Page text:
Out of his anguish he shall see light; he shall find satisfaction through his knowledge. The righteous one, my servant, shall make many righteous, and he shall carry their iniquities. (53:11)
Despite the high cost, he can see the light and be satisfied with the outcome. I believe the NRSV makes the most sense of the phrase, following along with the readings of the LXX and the Dead Sea Scrolls. The servant is the righteous one. He has done no wrong. The offering of his life will make many righteous and he will carry away their iniquities. Again, many translations have “he shall bear their iniquities.” Just like in Isaiah 53:4, the word translated “bear” means “to lift, to carry.” The righteous servant will carry our iniquities, pronouncing the people innocent.
Therefore I will divide him a portion with the many, and he shall divide the spoil with the strong, because he poured out his soul to death and was numbered with the transgressors; yet he bore the sin of many, and makes intercession for the transgressors. (53:12; ESV)
The final picture pictures the servant in the role of a conqueror who has been victorious in battle. In his victory the servant will divide the spoils of battle. The apostle Paul explains the spoils of victory in Ephesians 4:8-12.
8 Therefore it says, “When he ascended on high he led a host of captives, and he gave gifts to men.” 9 (In saying, “He ascended,” what does it mean but that he had also descended into the lower regions, the earth? 10 He who descended is the one who also ascended far above all the heavens, that he might fill all things.)11 And he gave the apostles, the prophets, the evangelists, the shepherds and teachers, 12 to equip the saints for the work of ministry, for building up the body of Christ…. (ESV)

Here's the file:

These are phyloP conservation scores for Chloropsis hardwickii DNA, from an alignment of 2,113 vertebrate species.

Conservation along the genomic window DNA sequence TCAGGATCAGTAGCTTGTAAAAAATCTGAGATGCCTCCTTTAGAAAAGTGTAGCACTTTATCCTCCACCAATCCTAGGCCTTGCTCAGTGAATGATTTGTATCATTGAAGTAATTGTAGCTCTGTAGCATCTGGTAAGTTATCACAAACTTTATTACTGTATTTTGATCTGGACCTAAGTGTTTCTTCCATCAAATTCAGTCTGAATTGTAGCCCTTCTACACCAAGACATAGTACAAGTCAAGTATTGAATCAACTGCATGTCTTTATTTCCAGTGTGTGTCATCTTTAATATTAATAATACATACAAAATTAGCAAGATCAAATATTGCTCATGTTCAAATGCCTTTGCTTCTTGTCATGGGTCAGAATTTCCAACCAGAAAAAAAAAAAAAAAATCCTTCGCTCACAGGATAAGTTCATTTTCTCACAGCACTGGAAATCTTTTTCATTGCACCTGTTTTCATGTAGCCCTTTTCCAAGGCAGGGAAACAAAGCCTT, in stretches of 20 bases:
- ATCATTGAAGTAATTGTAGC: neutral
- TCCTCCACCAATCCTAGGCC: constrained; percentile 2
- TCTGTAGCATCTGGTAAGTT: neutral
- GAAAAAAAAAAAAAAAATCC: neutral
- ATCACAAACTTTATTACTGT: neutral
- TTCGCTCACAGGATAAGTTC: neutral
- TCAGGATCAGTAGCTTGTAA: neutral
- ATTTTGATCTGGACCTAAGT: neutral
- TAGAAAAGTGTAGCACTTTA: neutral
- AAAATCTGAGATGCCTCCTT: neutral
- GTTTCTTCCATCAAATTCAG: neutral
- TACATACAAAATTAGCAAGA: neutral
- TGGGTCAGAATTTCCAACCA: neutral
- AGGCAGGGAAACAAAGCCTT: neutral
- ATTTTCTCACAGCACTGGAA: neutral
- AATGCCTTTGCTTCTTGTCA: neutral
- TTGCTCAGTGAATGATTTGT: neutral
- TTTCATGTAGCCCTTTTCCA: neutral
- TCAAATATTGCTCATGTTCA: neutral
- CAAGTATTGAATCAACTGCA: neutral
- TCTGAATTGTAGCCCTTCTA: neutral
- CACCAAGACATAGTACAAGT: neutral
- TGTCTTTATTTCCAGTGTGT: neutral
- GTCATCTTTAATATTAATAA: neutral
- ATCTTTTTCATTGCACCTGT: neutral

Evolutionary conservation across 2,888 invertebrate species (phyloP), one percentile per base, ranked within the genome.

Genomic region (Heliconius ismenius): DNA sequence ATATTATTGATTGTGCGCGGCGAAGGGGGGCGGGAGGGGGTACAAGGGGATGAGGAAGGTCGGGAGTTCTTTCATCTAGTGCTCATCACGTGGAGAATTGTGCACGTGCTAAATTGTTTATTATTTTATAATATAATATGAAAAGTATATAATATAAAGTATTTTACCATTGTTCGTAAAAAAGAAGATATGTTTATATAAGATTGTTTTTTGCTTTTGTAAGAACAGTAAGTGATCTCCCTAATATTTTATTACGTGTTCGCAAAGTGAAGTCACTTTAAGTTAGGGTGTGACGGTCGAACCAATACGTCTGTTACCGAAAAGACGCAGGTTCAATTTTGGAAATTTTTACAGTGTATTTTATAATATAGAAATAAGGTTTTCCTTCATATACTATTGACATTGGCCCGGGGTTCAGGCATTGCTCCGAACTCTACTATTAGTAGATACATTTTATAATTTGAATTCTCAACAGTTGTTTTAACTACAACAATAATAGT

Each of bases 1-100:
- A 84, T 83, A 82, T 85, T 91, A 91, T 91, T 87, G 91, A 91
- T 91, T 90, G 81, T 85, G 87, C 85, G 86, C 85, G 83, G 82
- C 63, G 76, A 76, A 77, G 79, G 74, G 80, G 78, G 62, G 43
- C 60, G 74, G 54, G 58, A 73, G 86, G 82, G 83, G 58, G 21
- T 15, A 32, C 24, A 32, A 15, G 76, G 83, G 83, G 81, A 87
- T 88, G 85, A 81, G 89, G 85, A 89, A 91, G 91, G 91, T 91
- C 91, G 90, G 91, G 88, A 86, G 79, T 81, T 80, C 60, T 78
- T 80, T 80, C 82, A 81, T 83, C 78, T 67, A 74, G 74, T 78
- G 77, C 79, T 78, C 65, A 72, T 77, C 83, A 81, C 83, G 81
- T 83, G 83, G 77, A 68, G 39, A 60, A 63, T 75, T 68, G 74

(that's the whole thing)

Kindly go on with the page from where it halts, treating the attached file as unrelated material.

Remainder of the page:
The spoils of victory that he gave to us so that we can also conquer Satan were apostles, prophets, evangelists, shepherds, and teachers so that every person can be equipped for the work and be built up in Christ. The servant was able to divide the spoils of victory with us because he poured out his life to death, allowing himself to be counted among the transgressors. He carried away the sins of many. Again, the word “bore” means “lifted, carried away, take away.” Notice the parallel made between “baring (carrying away) the sins of many” and “making intercession for the transgressors.” The carrying away of our sins is the same as the making intercession on our behalf.
The fulfillment of this prophecy occurs in an unusual place, in my opinion. Being numbered with the transgressors is not noted while on the cross, but when he is with his disciples just before the betrayal in Gethsemane.
35 And he said to them, “When I sent you out with no moneybag or knapsack or sandals, did you lack anything?” They said, “Nothing.” 36 He said to them, “But now let the one who has a moneybag take it, and likewise a knapsack. And let the one who has no sword sell his cloak and buy one. 37 For I tell you that this Scripture must be fulfilled in me: ‘And he was numbered with the transgressors.’ For what is written about me has its fulfillment.” 38 And they said, “Look, Lord, here are two swords.” And he said to them, “It is enough.” (Luke 22:35-38; ESV)
The NRSV says “he was numbered with the lawless” and the HCSB says “he was numbered with the outlaws.” The word “transgressors” literally means “without law,” so either of these are also acceptable. Carefully read the text and notice that Jesus says that they need to carry swords so that the scripture will be fulfilled that he was numbered with the transgressors. Therefore, outlaws might be a better translation, saying that he was with those who would appear to be violators of the law. This is a point worthy of deeper study.